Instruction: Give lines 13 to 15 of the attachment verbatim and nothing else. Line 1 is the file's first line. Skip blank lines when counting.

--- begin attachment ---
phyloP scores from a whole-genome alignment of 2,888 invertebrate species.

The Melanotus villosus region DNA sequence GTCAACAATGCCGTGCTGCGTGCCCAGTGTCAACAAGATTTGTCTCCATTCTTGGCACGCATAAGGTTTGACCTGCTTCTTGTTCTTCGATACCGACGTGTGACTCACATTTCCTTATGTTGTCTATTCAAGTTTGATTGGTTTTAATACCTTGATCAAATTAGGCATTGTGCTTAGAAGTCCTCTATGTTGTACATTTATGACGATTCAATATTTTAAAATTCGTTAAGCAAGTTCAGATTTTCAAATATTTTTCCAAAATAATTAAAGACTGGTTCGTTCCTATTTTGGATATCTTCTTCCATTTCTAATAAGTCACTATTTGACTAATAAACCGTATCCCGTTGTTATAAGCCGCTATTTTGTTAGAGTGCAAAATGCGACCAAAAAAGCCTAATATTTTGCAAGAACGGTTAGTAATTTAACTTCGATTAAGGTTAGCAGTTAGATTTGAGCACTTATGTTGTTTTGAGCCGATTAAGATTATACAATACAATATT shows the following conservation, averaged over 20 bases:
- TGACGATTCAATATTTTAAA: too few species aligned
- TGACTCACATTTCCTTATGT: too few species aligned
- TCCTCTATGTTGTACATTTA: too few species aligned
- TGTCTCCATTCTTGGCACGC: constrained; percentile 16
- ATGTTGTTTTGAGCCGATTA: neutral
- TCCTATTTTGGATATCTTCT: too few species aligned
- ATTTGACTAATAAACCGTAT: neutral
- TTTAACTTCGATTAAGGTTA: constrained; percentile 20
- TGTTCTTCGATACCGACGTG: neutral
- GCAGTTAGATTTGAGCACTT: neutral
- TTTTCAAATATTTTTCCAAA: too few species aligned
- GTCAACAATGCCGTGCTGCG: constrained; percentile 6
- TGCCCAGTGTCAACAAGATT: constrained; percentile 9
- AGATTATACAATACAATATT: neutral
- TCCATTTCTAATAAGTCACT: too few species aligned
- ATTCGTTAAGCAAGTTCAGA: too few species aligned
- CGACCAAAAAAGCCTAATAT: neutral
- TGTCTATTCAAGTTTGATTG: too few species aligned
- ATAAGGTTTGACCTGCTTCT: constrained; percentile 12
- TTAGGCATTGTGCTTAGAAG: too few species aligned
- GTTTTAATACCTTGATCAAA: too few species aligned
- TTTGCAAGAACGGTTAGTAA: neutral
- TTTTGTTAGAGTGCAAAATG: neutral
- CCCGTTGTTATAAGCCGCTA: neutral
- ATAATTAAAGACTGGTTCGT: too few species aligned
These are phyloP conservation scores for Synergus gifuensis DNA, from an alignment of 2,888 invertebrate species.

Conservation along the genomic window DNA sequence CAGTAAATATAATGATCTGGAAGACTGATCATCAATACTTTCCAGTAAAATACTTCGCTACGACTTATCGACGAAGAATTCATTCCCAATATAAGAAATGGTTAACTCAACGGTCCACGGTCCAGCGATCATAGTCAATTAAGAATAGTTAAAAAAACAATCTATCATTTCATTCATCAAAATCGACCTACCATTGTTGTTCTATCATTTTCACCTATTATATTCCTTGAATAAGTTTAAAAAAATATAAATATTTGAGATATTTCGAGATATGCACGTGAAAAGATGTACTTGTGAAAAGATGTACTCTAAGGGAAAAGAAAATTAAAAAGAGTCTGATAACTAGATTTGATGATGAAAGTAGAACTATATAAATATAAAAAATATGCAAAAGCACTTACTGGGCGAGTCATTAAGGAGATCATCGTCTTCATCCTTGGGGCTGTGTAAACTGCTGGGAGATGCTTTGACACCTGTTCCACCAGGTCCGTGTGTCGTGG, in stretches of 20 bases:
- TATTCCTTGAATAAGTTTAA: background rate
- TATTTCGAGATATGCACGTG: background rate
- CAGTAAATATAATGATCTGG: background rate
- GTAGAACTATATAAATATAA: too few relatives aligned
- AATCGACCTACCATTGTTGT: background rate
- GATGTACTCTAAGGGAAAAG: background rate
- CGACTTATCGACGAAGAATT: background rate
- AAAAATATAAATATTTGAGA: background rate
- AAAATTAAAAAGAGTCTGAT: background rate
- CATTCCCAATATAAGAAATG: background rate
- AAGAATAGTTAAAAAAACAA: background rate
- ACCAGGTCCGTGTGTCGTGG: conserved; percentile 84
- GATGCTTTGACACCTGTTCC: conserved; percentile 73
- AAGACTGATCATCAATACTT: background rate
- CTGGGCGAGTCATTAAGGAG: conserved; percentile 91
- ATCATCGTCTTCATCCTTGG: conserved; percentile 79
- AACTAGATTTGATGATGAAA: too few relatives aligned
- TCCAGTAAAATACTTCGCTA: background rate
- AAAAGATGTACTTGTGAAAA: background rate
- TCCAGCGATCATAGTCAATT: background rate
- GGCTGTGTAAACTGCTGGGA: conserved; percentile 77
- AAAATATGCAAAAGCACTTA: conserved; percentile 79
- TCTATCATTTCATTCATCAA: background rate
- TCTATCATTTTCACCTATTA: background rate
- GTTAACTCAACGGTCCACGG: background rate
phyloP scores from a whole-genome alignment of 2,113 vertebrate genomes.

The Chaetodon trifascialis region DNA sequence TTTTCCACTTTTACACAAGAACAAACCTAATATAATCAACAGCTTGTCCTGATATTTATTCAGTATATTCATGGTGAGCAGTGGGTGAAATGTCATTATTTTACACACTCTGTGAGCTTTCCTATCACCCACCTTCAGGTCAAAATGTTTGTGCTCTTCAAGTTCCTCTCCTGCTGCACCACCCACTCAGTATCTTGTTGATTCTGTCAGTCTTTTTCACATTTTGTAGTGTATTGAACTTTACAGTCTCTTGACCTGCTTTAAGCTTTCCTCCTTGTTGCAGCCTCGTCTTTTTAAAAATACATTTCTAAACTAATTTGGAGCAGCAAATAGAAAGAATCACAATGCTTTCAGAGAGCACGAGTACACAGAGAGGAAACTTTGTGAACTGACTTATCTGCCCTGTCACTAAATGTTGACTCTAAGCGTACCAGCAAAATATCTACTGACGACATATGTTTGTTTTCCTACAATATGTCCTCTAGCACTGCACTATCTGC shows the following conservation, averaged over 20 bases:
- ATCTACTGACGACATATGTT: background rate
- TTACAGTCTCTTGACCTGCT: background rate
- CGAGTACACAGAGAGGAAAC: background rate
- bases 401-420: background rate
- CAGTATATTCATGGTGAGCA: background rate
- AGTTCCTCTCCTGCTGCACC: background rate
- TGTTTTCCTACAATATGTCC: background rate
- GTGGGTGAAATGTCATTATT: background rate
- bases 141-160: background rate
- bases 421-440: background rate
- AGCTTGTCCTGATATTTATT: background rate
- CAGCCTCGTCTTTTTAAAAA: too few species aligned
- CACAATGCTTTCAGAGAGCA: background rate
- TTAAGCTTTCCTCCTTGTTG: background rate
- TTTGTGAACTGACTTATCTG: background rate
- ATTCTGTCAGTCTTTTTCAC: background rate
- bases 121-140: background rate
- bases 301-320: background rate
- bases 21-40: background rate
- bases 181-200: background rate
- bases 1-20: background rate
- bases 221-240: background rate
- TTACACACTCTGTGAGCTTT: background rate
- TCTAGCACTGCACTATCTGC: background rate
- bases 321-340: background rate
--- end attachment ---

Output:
- TTTTCAAATATTTTTCCAAA: too few species aligned
- GTCAACAATGCCGTGCTGCG: constrained; percentile 6
- TGCCCAGTGTCAACAAGATT: constrained; percentile 9